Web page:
Aug 2020 -
Dr. Sherif Abdelwahed, Dr. Nasibeh Zohrabi, Dr. Sarin Adhikari, Dr. Brittany Keegan, Dr. Brian Verrelli, Dr. Johnathan Jones, Dr. Basil Gooden
The overall goal of this planning project is to assemble a core group of scientists in engineering, life sciences, social work and government policy colleges to engage with community leaders and stakeholders, to (a) identify through both quantitative and qualitative assessment the key challenges to sustainable food access in Richmond and its adjoining communities, and (b) create the knowledge and tools for community-based sustainable food access program. Data sources and outputs from the city of Richmond will be used to advance a fundamental understanding of the factors that contribute to the formation of food deserts and their impact on the region's social and economic progress.
Utilizing new technologies to improve food access for a large segment of the community is not a straightforward task. There are a lot of questions to be answered in order to realize the potential of these technologies, including (1) What are the data needed to better understand and help address the food desert problem? (2) What are the social and economic impacts of food deserts? (3) What are the main factors contributing to limited food access in certain geographical areas? (4) What are the technologies and cyber-infrastructure that can help address the food access problem? (5) How to encourage micro-businesses to help tackle limited food accessibility? (6) How to present food
desert data efficiently to help in decision making? As these challenges are defined by a complex and diverse set of problems, it has been widely noted that urban ecosystems require a diverse set of solutions. The following research materials summarize the extent of the NSF Food Insecurity project currently underway at VCU through a collaboration between VCU School of Engineering, Wilder School's Center for Urban and Regional Analysis (CURA), VCU Department of Life Sciences, and the iCubed Initiative.
Brandon Archer, Aaron Berryhill, Anjewel Bland, Derek Cathcart, Gabrielle Dean, Margaret Gallagher, Noah Holmes, Foster Jane Howk, Albert “Buck” Kirtland, Molly Mallow, Dan Motta, Julia Ochieng, Grace Stankus, Jeffrey Szyperski, Rachael Thayer, Annie Weidhaas
This report identifies challenges and opportunities within Hopewell’s food system to provide City officials with options and recommendations to increase food access. The recommendations are based on demographic study, site visits, surveys, interviews, and a competitive market analysis conducted to assess food accessibility and affordability issues in the City of Hopewell.
This paper explores recent literature on food access in the United States and describes the parameters of food insecurity through the lens of equity and social justice. It highlights the disparity that people of color confront in the system responsible for cultivating, sustaining, regulating, and distributing the nation’s food supply. The paper concludes with a brief review of initiatives to date to address these issues and discusses food system reform strategies.
Chole Rote, Charlie Wilson, Will Wilson, Vegas Krane, Hunter Wood, Eric Mai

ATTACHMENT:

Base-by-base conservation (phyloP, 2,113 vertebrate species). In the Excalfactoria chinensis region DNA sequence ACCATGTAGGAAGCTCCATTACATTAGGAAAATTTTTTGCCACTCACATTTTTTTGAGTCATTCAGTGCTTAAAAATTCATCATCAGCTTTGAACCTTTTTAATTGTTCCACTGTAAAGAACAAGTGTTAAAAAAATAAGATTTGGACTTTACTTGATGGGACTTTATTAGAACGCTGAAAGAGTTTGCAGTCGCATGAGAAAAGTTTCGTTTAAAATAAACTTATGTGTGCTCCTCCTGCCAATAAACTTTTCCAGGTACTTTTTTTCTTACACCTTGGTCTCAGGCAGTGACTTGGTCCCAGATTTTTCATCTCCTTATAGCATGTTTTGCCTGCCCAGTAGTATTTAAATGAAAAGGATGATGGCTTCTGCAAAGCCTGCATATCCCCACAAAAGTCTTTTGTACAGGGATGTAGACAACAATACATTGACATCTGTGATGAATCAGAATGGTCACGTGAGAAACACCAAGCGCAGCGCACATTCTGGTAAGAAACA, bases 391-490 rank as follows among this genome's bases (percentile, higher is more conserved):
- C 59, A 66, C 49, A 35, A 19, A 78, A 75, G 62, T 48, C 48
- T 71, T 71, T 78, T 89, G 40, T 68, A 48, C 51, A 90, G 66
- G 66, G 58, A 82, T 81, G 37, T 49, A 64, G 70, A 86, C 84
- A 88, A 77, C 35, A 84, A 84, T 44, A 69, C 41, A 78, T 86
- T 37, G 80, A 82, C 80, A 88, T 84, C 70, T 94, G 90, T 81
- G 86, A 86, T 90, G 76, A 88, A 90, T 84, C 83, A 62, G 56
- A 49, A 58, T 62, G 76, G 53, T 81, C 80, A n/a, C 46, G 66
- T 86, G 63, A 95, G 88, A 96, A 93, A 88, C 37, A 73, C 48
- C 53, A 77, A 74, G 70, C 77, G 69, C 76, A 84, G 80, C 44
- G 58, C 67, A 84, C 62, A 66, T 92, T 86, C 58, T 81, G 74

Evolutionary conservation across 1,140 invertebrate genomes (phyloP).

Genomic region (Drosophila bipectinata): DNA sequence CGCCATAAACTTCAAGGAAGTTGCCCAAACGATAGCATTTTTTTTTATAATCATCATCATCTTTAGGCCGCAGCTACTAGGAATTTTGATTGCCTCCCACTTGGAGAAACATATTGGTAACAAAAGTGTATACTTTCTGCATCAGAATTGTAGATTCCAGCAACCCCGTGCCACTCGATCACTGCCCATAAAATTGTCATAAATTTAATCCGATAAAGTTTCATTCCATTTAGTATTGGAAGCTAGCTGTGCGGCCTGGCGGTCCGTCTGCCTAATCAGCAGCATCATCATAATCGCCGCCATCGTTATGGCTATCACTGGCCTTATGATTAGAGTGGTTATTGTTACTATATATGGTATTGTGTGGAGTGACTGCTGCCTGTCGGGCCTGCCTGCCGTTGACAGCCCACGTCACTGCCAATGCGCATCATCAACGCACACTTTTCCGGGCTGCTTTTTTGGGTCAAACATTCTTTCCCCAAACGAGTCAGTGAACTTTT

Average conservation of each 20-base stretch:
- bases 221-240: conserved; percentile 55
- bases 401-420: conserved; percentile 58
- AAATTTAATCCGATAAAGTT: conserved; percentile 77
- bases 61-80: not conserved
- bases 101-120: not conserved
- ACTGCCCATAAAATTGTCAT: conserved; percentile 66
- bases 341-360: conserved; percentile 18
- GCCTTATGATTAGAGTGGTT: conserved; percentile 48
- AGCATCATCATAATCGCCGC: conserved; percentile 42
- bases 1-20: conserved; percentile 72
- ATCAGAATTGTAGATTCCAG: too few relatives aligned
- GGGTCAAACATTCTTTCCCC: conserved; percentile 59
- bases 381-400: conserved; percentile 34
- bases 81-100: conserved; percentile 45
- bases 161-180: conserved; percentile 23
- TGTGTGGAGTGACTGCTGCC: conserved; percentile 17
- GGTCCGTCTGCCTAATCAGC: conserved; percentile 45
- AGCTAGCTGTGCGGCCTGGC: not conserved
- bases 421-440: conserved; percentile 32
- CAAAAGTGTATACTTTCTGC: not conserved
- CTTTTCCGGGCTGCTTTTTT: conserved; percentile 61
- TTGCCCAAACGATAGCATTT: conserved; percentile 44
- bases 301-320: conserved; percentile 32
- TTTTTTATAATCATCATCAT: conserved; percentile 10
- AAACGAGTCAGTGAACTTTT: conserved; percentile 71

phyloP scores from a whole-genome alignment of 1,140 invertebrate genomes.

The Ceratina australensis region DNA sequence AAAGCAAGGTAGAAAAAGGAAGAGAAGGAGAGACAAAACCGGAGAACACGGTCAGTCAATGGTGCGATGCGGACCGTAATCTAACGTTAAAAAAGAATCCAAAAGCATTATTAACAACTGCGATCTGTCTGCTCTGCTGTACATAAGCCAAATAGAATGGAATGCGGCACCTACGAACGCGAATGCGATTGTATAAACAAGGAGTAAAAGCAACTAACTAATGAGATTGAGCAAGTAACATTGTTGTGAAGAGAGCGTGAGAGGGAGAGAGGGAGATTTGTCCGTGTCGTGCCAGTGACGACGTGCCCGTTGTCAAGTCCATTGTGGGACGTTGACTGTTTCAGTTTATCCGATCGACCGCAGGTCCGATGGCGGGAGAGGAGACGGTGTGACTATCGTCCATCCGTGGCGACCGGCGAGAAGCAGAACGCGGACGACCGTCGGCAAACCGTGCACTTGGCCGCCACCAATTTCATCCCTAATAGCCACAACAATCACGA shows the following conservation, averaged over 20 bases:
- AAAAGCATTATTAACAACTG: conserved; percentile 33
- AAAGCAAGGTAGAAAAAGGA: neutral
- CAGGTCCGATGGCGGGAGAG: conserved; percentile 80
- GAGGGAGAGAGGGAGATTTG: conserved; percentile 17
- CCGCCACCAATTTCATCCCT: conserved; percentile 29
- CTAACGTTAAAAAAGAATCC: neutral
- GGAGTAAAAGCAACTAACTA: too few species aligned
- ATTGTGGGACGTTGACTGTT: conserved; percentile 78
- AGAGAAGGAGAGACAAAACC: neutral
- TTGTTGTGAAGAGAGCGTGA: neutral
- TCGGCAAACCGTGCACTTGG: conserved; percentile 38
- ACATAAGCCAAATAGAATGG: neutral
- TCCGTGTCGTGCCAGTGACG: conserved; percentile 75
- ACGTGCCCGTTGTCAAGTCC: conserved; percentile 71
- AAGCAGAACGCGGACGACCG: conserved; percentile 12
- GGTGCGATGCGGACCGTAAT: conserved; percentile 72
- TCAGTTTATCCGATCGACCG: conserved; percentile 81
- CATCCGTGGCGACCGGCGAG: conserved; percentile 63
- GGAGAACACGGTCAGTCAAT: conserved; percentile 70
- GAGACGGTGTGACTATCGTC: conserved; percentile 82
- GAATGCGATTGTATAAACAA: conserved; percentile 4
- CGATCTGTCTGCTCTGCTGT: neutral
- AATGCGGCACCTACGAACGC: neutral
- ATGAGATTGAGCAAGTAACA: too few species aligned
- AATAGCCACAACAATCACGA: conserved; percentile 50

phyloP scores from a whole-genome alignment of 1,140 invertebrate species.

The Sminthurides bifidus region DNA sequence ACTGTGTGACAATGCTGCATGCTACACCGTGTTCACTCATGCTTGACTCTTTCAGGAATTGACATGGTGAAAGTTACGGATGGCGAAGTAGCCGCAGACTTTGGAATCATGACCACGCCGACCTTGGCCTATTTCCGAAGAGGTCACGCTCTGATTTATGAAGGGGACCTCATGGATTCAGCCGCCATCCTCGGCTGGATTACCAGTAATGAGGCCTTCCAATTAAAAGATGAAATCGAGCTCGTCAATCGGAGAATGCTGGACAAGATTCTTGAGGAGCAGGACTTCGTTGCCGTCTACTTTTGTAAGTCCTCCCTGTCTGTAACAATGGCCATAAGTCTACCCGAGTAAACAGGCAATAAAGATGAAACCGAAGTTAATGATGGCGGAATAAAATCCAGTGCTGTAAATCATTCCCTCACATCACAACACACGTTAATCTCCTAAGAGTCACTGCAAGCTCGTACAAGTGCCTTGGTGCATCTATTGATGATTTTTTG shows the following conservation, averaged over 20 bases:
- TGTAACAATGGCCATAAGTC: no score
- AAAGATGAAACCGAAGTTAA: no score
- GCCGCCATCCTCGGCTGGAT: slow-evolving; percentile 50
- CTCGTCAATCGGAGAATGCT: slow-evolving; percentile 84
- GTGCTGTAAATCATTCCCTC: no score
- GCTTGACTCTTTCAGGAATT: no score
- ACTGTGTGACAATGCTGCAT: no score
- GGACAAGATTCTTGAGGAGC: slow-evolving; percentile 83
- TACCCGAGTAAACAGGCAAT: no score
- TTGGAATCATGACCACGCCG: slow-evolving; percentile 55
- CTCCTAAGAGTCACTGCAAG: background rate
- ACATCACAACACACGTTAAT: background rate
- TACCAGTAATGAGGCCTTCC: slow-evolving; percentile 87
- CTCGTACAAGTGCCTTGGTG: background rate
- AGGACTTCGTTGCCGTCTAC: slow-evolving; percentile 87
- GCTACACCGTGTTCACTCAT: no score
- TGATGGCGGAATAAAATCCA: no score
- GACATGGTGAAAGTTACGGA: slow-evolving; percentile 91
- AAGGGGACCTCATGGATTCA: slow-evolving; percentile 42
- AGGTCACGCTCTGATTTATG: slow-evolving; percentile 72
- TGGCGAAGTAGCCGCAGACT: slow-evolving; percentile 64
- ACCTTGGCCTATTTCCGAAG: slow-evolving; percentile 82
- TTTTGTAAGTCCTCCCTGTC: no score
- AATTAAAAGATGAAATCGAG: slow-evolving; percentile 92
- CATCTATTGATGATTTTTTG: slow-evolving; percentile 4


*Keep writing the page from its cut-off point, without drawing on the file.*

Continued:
King and Queen is a rural county located on the eastern rim of the Richmond-Petersburg MSA. The County asked the Urban Commercial Revitalization class to recommend development concepts anchored by retail food for a particular location – the intersection of Route 33 and The Trail at Shacklefords. This report describes four alternative development scenarios, each of which is anchored by a retail food outlet, for the Shacklefords site. The recommendations are based on analyses of unmet consumer demand derived from geostatistical analysis and customer intercept surveys, as well as on the profiles of 13 retail food supply outlets, which are described in detail in an accompanying report.
Logan Ashby, Chelsey de Leon, Shekinah Mitchell, Michael Nixon-Garrison, Gabriella Pino-Moreno, Elizabeth Roderick, Jeff Smith
The City of Petersburg is an historic city located 25 miles south of Richmond. The City asked the Urban Commercial Revitalization class to make recommendations for ways to increase and improve retail food options in low-wealth neighborhoods in the northern and eastern parts of the city. Using surveys, geo-spatial analytic techniques and other methods the class estimated unmet consumer demand. The class also created 13 profiles of retail food supply outlets, described in an accompanying report. Based on these insights the class made several recommendations of alternative ways to improve access to food for Petersburg’s neighborhoods.
Logan Ashby, Chesley De Leon, Vegas Krane, Eric Mai, Shekinah Mitchell, Michael Nixon-Garrison, Gabriella Pino-Moreno, Elizabeth Roderick, Chole Rote, Jeff Smith, Charlie Wilson, Will Wilson, Hunter Wood
This report describes 13 retail food supply options that developers and local governments can consider when seeking to improve access to retail food options in neighborhoods and communities. These range from big-box supermarkets, to small independent grocery stores, to food banks, cooperatives, and mobile markets. For each of the 13 types of suppliers, the report includes descriptions of the organization and operation of the retail establishment, its typical locations, and specific cases of success and failure, as well as the lessons learned for future practice.